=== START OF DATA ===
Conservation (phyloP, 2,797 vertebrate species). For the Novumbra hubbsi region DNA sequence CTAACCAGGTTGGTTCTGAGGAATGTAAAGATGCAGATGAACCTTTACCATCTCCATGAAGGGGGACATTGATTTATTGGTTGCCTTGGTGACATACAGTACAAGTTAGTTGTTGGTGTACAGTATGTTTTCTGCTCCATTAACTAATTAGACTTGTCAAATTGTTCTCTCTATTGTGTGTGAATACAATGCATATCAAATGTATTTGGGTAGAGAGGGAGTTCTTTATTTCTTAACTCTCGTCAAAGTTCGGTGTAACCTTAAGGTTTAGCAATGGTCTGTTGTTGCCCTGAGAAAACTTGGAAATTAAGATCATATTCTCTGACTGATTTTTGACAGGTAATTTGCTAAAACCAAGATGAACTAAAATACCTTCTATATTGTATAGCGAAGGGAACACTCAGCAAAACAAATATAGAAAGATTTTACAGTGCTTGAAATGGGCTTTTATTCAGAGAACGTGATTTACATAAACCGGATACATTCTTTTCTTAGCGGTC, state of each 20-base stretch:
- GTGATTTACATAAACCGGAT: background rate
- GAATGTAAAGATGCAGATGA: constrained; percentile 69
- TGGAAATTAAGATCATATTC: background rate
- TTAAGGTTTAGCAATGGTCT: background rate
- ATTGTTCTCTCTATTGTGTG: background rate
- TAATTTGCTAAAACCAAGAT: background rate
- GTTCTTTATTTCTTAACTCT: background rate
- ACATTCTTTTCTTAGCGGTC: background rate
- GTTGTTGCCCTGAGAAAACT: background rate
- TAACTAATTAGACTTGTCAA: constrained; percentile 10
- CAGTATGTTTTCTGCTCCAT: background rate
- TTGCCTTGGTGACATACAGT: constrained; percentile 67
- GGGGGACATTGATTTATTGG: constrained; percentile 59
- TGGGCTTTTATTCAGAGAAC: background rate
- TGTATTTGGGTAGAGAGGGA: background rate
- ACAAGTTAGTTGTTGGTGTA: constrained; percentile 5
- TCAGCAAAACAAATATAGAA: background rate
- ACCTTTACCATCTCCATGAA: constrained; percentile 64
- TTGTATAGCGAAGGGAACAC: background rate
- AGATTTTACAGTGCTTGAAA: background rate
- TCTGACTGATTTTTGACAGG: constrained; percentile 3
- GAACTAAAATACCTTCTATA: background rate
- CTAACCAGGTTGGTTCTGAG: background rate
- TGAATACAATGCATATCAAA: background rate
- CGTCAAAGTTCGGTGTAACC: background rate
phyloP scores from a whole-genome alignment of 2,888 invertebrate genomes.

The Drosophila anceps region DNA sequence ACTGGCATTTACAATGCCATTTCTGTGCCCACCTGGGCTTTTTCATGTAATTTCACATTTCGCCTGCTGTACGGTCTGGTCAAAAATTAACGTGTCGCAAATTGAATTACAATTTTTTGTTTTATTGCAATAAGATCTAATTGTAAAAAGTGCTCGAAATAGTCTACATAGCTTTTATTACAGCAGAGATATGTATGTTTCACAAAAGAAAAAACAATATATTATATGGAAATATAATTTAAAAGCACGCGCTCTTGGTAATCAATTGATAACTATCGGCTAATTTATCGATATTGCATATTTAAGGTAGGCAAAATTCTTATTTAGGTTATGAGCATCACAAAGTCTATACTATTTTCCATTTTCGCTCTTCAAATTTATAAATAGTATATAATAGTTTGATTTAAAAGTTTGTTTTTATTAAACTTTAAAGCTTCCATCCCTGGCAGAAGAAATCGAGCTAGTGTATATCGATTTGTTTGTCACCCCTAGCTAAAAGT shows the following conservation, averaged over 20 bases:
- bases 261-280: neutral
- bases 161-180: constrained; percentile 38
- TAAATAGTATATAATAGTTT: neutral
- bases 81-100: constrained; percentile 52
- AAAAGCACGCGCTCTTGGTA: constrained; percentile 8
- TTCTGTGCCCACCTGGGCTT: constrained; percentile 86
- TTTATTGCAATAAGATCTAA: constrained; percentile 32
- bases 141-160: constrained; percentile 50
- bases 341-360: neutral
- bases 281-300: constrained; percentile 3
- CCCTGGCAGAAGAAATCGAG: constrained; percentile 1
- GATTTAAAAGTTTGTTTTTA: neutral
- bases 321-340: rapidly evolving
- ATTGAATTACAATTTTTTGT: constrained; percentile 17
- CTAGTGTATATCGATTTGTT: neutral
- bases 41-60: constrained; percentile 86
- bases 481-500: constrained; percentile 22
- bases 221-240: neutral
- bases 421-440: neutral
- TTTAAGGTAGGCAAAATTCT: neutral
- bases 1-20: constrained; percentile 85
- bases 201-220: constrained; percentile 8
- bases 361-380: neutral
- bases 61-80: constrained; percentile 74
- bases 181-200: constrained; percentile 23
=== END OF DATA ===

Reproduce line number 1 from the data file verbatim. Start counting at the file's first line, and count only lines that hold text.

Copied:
Conservation (phyloP, 2,797 vertebrate species). For the Novumbra hubbsi region DNA sequence CTAACCAGGTTGGTTCTGAGGAATGTAAAGATGCAGATGAACCTTTACCATCTCCATGAAGGGGGACATTGATTTATTGGTTGCCTTGGTGACATACAGTACAAGTTAGTTGTTGGTGTACAGTATGTTTTCTGCTCCATTAACTAATTAGACTTGTCAAATTGTTCTCTCTATTGTGTGTGAATACAATGCATATCAAATGTATTTGGGTAGAGAGGGAGTTCTTTATTTCTTAACTCTCGTCAAAGTTCGGTGTAACCTTAAGGTTTAGCAATGGTCTGTTGTTGCCCTGAGAAAACTTGGAAATTAAGATCATATTCTCTGACTGATTTTTGACAGGTAATTTGCTAAAACCAAGATGAACTAAAATACCTTCTATATTGTATAGCGAAGGGAACACTCAGCAAAACAAATATAGAAAGATTTTACAGTGCTTGAAATGGGCTTTTATTCAGAGAACGTGATTTACATAAACCGGATACATTCTTTTCTTAGCGGTC, state of each 20-base stretch: